“Virtually every time in the Bible that God gives a promise or a kingdom to someone, the first thing he does is ruin the promise by sinning against God.”
A must-read essay by James B. Jordan | www.biblicalhorizons.com
Solomon began to build the Temple of the Lord in the fourth year of his reign, which was 480 years after Israel came out of Egypt, the year A.M. 2993 (1 Kings 6:1).
Seven years later, in the year A.M. 3000, the Temple building was finished (1 Kings 6:38). The many ornate pieces of furniture needed for the Temple were not yet made, however, and during the next thirteen years the palace of Solomon and his royal apartments were built, while the apparatus of the Temple worship was being created (1 Kings 7). Then, in A.M. 3013, both houses were finished (1 Kings 7:51; 9:10).
After Solomon dedicated the Temple and worship began to be conducted there, God appeared to Solomon. This was in the 24th year of his reign. God told him that if he remained faithful, the throne of David would be established over the kingdom of Israel perpetually. If Solomon sinned, however, the rule over Israel would be lost (1 Kings 9:1-9).
Jesus answered them, “Destroy this temple, and in three days I will raise it up.” (John 2:19)
Every one of God’s houses throughout Bible history has a “former days” and a “latter days.” Each goes through a process of death and resurrection, a “purification by fire.” Following the Bible Matrix, the central “slaying” of every row has a Day 4 symbol, something related to “the governing lights,” the all-seeing eyes of heaven.
“Once prosperous (gold), we forgot God and dismantled marriage (girls) and then relied upon military power rather than God’s protection to maintain peace with our enemies (guns).”
In Deuteronomy 17:14-20, Moses gave Israel three laws for her future kings. As moderns who wrongly assume the Bible is merely “propositional truth,” we not only fail to see these three laws as a continuum, and thus fail to identify them in Bible history, we also fail to interpret contemporary history in their brilliant “triune” light.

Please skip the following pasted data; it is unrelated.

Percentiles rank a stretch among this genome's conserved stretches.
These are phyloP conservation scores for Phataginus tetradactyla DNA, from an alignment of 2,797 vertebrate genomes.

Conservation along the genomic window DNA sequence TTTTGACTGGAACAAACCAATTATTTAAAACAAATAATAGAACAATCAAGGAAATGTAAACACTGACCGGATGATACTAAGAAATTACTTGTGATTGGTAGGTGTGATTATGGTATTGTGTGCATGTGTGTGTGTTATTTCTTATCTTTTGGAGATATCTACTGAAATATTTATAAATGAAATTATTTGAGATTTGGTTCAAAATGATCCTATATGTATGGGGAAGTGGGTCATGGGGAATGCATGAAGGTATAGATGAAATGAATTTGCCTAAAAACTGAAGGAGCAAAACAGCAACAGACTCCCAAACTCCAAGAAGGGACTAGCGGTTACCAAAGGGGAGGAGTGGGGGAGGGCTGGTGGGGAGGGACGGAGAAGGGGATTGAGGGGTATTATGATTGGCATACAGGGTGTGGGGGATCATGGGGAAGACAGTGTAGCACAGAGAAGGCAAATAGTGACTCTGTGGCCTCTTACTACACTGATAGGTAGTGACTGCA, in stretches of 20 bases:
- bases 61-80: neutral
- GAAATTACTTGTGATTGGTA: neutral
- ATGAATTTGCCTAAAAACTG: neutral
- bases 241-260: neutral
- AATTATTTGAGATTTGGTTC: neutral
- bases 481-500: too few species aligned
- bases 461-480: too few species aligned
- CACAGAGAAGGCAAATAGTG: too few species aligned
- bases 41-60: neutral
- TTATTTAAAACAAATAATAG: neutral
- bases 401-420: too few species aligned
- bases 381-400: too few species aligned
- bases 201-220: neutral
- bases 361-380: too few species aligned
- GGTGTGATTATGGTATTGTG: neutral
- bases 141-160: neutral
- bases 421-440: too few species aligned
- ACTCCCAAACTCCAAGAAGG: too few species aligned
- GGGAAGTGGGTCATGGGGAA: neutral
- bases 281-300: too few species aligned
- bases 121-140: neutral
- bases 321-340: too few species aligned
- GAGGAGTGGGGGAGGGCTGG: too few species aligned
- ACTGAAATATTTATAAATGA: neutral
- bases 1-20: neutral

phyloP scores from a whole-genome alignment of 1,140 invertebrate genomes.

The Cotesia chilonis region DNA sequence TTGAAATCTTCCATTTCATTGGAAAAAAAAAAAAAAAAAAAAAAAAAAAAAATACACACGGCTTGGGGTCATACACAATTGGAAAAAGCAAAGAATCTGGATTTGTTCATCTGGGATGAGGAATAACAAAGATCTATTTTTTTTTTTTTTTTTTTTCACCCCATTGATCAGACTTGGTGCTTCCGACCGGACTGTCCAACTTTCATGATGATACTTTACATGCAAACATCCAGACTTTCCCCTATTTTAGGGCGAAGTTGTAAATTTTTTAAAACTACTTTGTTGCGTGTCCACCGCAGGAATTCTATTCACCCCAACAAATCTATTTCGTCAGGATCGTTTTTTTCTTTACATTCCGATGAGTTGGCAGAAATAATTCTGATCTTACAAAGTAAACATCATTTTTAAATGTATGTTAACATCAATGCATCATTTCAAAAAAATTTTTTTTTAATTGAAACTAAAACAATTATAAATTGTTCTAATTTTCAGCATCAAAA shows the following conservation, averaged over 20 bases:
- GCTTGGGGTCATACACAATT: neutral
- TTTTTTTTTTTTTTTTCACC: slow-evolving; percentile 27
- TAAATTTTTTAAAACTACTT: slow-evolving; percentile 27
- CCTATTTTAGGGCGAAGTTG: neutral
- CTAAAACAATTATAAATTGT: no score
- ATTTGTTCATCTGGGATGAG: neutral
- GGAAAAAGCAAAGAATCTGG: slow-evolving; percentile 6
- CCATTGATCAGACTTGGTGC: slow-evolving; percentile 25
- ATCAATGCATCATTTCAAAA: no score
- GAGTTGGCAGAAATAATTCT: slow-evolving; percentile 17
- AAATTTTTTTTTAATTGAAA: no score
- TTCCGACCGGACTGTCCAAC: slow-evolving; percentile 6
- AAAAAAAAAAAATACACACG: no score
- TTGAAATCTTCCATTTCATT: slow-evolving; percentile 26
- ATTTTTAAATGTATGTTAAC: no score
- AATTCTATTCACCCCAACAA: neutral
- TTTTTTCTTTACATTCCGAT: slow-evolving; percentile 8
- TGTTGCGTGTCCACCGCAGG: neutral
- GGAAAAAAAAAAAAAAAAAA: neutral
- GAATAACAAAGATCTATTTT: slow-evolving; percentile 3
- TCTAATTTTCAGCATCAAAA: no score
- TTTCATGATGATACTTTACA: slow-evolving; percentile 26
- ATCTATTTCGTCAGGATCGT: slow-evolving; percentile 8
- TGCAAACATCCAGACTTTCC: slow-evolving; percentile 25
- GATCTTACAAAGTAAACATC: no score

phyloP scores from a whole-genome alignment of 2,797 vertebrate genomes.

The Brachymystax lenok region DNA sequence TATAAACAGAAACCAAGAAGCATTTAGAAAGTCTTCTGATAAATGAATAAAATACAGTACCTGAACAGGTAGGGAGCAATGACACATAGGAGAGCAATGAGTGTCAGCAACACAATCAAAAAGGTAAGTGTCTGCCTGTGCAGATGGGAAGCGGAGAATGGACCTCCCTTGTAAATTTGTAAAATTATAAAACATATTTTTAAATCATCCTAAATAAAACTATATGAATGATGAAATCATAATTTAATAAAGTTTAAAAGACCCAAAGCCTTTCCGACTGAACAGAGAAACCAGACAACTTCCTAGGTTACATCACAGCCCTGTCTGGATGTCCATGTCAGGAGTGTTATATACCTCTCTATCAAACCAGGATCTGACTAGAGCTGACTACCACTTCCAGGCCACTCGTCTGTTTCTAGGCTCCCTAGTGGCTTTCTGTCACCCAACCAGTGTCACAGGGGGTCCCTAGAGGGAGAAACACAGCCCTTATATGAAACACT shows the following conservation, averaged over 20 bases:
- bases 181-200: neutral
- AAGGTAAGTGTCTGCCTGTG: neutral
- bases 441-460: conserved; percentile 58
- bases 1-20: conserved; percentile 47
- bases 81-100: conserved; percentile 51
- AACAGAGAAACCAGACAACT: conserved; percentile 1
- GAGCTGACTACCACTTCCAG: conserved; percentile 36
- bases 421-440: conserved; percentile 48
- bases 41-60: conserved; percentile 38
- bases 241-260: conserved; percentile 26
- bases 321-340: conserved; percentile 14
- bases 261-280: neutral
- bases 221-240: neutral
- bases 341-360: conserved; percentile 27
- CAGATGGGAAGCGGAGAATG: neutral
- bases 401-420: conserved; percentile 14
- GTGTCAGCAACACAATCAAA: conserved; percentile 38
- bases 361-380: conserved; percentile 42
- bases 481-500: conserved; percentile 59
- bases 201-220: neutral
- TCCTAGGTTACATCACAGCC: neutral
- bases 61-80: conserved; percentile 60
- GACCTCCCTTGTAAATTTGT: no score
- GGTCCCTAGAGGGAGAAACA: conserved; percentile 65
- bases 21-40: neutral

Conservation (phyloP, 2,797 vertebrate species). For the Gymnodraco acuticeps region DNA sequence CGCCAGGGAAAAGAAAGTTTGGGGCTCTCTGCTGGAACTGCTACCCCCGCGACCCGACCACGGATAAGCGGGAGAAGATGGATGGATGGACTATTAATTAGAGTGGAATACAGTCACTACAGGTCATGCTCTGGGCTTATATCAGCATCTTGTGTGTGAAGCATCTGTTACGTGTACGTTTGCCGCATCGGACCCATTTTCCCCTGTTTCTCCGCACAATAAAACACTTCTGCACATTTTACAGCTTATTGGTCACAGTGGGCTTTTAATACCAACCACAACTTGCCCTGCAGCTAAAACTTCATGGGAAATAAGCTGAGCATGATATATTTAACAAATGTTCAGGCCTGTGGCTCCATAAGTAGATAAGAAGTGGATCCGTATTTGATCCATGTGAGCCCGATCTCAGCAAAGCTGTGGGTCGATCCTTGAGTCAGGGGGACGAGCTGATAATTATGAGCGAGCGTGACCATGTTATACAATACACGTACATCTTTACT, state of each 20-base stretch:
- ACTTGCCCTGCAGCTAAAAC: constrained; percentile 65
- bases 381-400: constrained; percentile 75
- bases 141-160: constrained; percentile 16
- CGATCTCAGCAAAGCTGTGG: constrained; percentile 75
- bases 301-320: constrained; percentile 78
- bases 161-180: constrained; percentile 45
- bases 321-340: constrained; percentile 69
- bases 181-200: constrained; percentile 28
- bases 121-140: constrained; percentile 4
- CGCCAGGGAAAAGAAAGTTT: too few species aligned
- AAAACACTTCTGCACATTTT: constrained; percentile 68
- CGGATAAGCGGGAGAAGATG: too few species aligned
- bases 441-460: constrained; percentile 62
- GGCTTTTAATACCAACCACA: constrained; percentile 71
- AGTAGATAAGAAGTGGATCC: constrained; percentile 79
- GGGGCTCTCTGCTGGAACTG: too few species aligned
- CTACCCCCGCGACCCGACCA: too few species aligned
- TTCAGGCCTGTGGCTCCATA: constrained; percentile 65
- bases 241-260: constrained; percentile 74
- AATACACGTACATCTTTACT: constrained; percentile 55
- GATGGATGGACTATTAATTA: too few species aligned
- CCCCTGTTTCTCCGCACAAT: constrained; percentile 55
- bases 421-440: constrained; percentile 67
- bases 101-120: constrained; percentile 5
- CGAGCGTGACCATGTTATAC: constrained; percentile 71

Genesis 1 tells us that the purpose of the sun, moon and stars is to act as kingly governors of the physical realm. They were created at the centre of the Creation Week (Day 4), before Man, yet Man was not to bow down to them.
And beware lest you raise your eyes to heaven, and when you see the sun and the moon and the stars, all the host of heaven, you be drawn away and bow down to them and serve them, things that the Lord your God has allotted to all the peoples under the whole heaven. (Deuteronomy 4:19)
The reason for this is that although Genesis 1 presents Man as part of the physical order, Genesis 2 moves him beyond this to a social order. When Adam perceives that he is without a mate, he is “bowed down,” physically humbled, that Woman might be constructed. Adam’s order would not be like that of the animals. His rule from its very beginning would be “sacrificial.” Men would not bow to the stars (or to idols) but to each other, because all men are images, reflections, of God. Adam was to subdue the physical order and bring it into submission, and yet submit to other men. The sinful reverse of this is the worship of the physical order (which is yet inherent in the scientism of our own age) and the tyrannical subjugation of our fellow men, which is exactly what happened in Genesis 3. Physical, Social, Ethical.
“For just as Jonah was three days and three nights in the belly of the great fish, so will the Son of [Adam] be three days and three nights in the heart of the [Land].”
There was some to and fro recently between Doug Wilson and Andrew Perriman on the use of Greek terms for the grave and hell used by the New Testament writers.  Each makes some very good points (I lean more towards Perriman), concerning “what lies beneath.” When Jesus speaks of a “divided hell,” should we be overly concerned about Greek mythology? It seems to me that those who focus on the references to pagan literature in the Bible fail to see the biblical sources of many things, even if these biblical things pick up Greek names along the way.
However, neither Wilson nor Perriman really deals with the architecture of God’s work in the world, which is what actually lies beneath. As with Shakespeare, an understanding of God’s “global theatre” enlightens us concerning the shape of His stories.
“Conservative theologians have bravely held the fort like the guardians of heaven. Unfortunately, when it comes to biblical interpretation, they are boring as hell.“
Paul Washer recently tweeted: “The measure of biblical truth that we have grasped is not determined by the size of our heads, but the breadth of our hearts.”
The divide between the head and the heart is an issue of integrity, of holiness. But even within the realm of “head knowledge,” the intellectual level of Biblical interpretation, there is a sort of left brain/right brain divide. The issue here is not one of holiness. It is one of “intellectual sex.”
[This post has been refined and included in Sweet Counsel: Essays to Brighten the Eyes.] Continue reading
Doug Wilson has been blogging about Rob Bell’s book Love Wins, since the release of which Bell has been accused of teaching universalism (the idea that everyone gets saved in the end). Continue reading